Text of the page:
As a native Virginian, a graduate of the University of Virginia's School of Engineering and Applied Science and a member of that School's Board of Trustees, I have the opportunity to visit the Commonwealth on occasion. My last visit triggered thoughts about the historical women with ties to Virginia who changed America. Match the following women with her accomplishment:
____ 1. The first woman to receive the Congressional Medal of Honor for her medical services during the Civil War.
____ 2. A hostess extraordinaire in Washington, this First Lady is famously known for saving paintings and documents when the White House was burned during the War of 1812.
____ 3. The first black woman and youngest person to be named Poet Laureate of the United States.
____ 4. The daughter of a free white man and an enslaved black woman, she sued for her freedom. Through petition, her case was sent to the Virginia General Assembly and she was freed in 1656.
____ 5. The founder and owner of the first bank for African-Americans in the country; established in Richmond, Virginia in 1903.
A. Elizabeth Key
B. Dolley Madison
C. Mary Edwards Walker
D. Maggie Lena Walker
E. Rita Dove
In 1655, Elizabeth Key, the daughter of a free white man and an enslaved black woman, sued for her freedom as well as freedom for her son, John. The daughter of a planter who was a member of the Virginia House of Burgesses, she was fortunate that the law at the time said that children inherited the status of the father. Further in her favor was the indenture her father had arranged whereby she was to be freed at age 15 as well as the fact that she had been baptized. Court decisions had been split so the matter was referred to the Virginia General Assembly. The decision of that body, in 1656, was that she should be freed. Later laws negated many of the precedents sent in the Elizabeth Key case, some of which were not overturned until the twentieth century.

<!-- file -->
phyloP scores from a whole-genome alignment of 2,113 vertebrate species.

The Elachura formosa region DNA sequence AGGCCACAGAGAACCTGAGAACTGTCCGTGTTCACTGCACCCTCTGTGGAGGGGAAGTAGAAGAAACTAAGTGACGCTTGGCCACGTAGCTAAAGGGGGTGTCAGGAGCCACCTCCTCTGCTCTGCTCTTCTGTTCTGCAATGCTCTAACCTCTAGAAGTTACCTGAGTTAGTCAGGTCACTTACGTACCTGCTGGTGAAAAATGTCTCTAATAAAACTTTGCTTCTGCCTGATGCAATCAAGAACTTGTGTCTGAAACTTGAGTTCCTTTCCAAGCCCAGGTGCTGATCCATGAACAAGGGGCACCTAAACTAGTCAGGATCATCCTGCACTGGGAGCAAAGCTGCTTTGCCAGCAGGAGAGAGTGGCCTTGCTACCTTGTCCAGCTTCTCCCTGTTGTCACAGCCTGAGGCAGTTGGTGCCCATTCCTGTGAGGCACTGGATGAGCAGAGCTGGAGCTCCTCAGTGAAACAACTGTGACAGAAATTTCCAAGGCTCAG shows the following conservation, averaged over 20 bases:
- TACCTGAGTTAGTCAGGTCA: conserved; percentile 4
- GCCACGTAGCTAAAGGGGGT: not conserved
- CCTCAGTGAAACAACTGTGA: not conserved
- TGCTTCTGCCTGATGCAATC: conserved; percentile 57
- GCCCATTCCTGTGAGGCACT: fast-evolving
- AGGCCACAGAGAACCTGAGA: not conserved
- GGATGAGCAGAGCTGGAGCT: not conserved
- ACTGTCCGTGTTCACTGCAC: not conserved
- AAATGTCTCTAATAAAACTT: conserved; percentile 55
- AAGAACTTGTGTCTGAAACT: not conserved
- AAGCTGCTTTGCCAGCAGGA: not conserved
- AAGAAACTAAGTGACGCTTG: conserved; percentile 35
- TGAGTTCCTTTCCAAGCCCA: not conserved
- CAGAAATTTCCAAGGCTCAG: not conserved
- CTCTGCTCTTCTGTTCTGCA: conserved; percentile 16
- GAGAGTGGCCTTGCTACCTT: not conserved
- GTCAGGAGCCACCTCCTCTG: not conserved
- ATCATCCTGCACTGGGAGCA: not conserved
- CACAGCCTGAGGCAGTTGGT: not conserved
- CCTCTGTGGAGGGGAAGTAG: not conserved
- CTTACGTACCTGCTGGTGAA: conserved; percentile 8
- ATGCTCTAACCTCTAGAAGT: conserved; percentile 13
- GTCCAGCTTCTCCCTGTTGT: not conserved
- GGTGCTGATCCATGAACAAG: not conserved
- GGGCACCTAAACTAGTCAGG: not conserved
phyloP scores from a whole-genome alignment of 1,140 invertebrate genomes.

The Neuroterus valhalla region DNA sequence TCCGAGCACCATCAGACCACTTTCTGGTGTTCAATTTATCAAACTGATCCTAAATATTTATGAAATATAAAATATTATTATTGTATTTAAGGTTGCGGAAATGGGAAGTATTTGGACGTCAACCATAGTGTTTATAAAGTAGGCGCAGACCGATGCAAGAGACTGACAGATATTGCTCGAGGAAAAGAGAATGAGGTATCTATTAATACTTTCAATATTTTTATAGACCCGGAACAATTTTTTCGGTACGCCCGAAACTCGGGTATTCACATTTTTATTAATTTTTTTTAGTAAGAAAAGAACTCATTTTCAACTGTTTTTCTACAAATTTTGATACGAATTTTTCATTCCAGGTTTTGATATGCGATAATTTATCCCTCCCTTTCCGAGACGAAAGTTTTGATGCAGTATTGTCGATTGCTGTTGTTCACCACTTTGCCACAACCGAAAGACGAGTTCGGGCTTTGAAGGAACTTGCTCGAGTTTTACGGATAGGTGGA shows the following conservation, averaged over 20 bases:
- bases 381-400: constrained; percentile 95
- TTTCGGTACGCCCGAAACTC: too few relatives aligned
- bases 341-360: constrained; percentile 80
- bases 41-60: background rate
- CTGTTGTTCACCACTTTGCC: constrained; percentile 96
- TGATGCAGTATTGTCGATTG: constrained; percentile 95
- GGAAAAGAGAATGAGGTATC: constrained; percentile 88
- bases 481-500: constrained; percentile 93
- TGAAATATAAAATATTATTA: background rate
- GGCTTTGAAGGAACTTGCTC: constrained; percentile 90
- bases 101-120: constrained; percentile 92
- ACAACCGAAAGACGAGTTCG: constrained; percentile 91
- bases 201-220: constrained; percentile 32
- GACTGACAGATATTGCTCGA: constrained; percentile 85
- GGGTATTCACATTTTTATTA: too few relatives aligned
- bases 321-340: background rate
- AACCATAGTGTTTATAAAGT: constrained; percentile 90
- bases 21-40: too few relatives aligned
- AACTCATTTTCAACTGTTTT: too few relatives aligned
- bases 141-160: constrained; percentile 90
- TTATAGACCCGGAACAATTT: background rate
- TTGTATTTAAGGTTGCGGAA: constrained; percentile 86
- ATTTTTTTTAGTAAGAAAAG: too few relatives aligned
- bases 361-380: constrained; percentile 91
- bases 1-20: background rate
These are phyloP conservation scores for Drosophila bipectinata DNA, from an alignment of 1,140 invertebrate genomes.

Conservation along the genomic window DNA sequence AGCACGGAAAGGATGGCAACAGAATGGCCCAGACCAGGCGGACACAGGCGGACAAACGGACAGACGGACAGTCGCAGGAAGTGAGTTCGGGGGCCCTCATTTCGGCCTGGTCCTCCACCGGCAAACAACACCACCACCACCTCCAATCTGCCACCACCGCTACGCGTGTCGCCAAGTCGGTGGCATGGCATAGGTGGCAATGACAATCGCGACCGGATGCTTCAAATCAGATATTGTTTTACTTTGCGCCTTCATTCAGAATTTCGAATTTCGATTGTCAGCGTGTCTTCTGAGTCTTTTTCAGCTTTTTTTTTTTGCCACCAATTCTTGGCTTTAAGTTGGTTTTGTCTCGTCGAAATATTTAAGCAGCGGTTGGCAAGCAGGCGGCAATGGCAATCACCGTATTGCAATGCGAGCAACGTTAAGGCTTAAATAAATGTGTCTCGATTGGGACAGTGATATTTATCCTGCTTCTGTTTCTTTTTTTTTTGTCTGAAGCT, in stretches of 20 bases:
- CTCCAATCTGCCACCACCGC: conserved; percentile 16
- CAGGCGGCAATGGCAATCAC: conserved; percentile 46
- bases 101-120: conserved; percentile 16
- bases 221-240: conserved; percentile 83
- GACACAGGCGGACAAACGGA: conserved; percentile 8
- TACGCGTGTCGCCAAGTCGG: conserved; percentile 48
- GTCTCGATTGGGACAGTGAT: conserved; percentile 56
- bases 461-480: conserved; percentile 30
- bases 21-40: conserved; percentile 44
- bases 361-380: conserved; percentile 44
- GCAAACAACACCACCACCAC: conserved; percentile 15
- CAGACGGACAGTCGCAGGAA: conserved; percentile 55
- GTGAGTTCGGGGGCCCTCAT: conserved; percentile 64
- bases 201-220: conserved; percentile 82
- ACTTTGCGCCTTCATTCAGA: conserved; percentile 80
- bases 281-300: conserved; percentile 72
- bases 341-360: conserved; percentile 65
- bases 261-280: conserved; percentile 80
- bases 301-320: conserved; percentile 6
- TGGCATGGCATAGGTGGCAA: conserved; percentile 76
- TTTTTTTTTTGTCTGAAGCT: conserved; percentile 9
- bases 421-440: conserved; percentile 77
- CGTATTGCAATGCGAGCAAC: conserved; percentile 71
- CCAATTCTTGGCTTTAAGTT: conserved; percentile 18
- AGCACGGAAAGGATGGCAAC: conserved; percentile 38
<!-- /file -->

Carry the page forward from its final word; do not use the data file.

First Lady Dolley Madison is famously known for having rescued paintings and documents from a burning White House during the War of 1812. Madison served as a hostess extraordinaire during the presidential administration of her husband (James Madison) as well as during the administration of Thomas Jefferson, before him. After the presidential term was completed, the Madisons retired to their home at Montpelier (in Virginia), where she continued to entertain and assist him with the compilation of his papers.
The only woman to have ever received the Congressional Medal of Honor, Mary Edwards Walker graduated from medial school in 1855. Originally in private practice, at the outbreak of the Civil War, Walker volunteered as a nurse and later served as a surgeon in Virginia. She was imprisoned in Richmond, Virginia, and later exchanged for a Confederate soldier. Honored for her medical services during the Civil War, Walker has been inducted into the National Women's Hall of Fame.
Businesswoman and community leader, Maggie Lena Walker was the first African-American woman to found a bank. In 1903, she founded the St. Luke Penny Savings Bank, who clientele was African-American. She served as chair of the board when the bank merged with two other Richmond banks to become Consolidated Bank & Trust, which continued in operation until 2009. Walker was very active in the community and in women's organizations in Richmond, Virginia.
The winner of the Pulitzer Prize in Poetry, Rita Dove was the first black woman and the youngest person to be named Poet Laureate of the United States (1993). The recipient of 25 honorary degrees and numerous awards and honors, Dove is the only poet to date to have received both the National Humanities Medal and the National Medal of Arts. She is the Commonwealth Professor of English at the University of Virginia.
Learn about more she-roes and celebrate amazing women. All of these Virginia Gentlewomen are profiled in the book Her Story: A Timeline of the Women Who Changed America. We applaud their accomplishments and are proud to stand on their shoulders.
(answers: 1-C, 2-B, 3-E, 4-A, 5-D)